Another novelty, already known but without a confirmed release date, is the introduction of Plugin Dependencies, which allows adding a list of plugins on which another depends. The simplest example is an e-commerce payment gateway requiring that e-commerce plugin to function.

The list of more technical novelties continues, with the definition of Inner Blocks, improvements in the WordPress Playground, greater support for the HTML API, the Font Library, the Interactivity API, and the Blocks Hooks API, or the expansion of patterns with new categories like audio, gallery, media, and videos.

And this is just the tip of the iceberg.

On the Developer Blog, a post has been released about visual support for grids, that system of creating a grid and organizing elements internally.

The first version was included in Gutenberg 15.5 and arrived in WordPress 6.3.

In the experimental section of the Gutenberg plugin, many more options are added than those already included, allowing for the inclusion of variations.

The developers of WP-CLI have released version 2.10.0.

Among the new features, we can highlight the creation of PHP translation files, the possibility of updating themes to minor versions, or adding or removing several user roles at once.

In the case of Multisite, it’s possible to list the sites a user belongs to.

All this is just a small sample of the 233 changes applied since the last version.

The Polyglots team is preparing for the launch of GlotPress 4.0, the new version of the WordPress translation plugin, which helps translate the core, plugins, and themes, among other things.

In addition to improving code quality and modernizing it, many details have been added. Some highlighted elements include support for translating strings coming from JavaScript, emphasizing the use of plurals, and the possibility of having plugin previews.

If all goes well, the final version will be available on March 7th, during the Contributor Day of WordCamp Asia.

The Openverse team continues to work on upcoming features. Among the ongoing projects are better search result relevance, more search views, and continuing to improve sensitive content filters.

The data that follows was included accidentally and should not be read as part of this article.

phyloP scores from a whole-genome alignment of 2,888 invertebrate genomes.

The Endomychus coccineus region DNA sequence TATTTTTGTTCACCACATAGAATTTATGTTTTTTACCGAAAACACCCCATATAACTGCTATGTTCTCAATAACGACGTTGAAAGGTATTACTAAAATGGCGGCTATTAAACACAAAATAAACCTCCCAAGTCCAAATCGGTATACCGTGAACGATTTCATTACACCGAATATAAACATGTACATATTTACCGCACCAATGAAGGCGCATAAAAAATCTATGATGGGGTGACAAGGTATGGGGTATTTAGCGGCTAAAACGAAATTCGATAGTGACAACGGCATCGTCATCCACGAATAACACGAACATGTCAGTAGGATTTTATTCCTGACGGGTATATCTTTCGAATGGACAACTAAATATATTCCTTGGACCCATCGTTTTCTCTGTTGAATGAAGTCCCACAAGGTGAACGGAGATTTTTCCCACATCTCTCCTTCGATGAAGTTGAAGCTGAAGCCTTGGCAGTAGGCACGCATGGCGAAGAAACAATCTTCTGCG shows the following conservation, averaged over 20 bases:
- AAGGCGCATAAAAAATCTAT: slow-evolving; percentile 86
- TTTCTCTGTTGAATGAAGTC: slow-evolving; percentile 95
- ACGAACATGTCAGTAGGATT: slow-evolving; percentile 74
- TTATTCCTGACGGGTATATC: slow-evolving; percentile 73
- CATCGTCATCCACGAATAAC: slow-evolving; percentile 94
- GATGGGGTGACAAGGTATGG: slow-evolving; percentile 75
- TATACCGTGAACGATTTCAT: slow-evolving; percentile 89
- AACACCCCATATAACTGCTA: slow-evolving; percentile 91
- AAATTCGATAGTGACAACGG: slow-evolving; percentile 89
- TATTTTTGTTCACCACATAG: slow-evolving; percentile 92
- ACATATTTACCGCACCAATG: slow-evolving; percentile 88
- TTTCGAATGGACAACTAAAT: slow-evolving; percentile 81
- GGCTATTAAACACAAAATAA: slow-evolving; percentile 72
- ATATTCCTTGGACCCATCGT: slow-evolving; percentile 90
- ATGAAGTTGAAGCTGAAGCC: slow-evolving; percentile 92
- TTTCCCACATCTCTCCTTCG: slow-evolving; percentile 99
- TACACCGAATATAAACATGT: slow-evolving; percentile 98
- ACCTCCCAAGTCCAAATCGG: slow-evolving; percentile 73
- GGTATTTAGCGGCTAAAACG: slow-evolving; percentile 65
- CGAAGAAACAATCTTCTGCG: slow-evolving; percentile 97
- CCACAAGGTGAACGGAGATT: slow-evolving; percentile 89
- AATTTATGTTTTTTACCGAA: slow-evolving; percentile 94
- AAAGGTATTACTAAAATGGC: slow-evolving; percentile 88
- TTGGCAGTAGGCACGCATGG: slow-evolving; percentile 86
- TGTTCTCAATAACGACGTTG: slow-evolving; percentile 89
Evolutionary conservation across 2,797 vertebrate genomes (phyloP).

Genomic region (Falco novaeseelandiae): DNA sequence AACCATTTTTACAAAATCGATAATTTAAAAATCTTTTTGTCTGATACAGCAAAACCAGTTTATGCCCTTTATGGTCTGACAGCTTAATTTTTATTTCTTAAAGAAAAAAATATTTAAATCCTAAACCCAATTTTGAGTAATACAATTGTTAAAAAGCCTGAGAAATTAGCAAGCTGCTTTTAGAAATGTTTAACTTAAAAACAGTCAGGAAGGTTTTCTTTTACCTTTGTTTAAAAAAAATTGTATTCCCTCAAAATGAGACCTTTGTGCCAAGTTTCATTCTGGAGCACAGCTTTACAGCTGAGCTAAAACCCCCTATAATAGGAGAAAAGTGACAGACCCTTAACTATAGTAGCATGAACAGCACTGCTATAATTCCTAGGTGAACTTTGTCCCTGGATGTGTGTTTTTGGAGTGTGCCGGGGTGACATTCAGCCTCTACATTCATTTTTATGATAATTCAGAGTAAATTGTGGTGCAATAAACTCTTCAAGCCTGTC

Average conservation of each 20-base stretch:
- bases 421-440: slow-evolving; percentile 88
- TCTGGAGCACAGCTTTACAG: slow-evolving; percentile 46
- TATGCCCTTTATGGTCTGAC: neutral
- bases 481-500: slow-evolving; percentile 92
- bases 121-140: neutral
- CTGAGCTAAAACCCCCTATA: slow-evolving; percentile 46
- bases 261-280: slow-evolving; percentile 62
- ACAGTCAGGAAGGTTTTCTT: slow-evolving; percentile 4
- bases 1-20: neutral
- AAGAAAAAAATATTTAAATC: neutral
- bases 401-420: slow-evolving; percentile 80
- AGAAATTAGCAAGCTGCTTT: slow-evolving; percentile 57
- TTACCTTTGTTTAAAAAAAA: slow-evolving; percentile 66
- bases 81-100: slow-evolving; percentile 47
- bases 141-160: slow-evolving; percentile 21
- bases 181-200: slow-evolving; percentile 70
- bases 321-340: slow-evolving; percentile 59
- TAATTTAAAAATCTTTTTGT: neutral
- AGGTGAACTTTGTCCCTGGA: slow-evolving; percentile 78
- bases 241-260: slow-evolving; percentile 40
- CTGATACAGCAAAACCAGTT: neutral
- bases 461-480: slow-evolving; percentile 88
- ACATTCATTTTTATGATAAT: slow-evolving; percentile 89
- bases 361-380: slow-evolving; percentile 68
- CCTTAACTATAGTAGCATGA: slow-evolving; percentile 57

The Support team has implemented a change in the documentation regarding guidelines for allowing reviews of commercial plugins and themes on WordPress.org, specifying that they should focus on user-oriented functionality or features. Reviews that are payment disputes or attempts to get support will be archived, clarifying that such issues should be handled privately.

Also, improvements proposed for 2024 by the team include documenting current work, better understanding the tasks performed and workload, and sustainably expanding the team.

There’s a suggestion to improve the onboarding process, introduce mentoring opportunities, and foster a community among forum contributors.

These initiatives aim to reduce team burnout and ensure long-term sustainability.

The 2023 Community Survey on Meetup has revealed common challenges, such as a lack of free venues and community information.

For 2024, actions such as collaborating with the Marketing and Training teams to increase visibility and improve training for local Meetup leaders are suggested.

There’s also a plan to improve the Community Team’s documentation and create mentoring programs for speakers and event organizers.

The Photos team has surpassed 13,000 photos and is now considering better management of image alt texts.

The focus is on the importance of providing accurate and accessible alternative text descriptions for images in the Directory, especially for those using screen readers.

Therefore, it’s advised to avoid descriptions that express feelings or are narrative and instead provide concrete and visible details in the image, considering the object, action, and setting.

And finally, this podcast is distributed under a Creative Commons license as a derivative version of the WordPress Podcast in Spanish; you can find all the links for more information at WordPress Podcast .org or follow the content in Catalan, English, and French.

Thanks for listening, and until the next episode!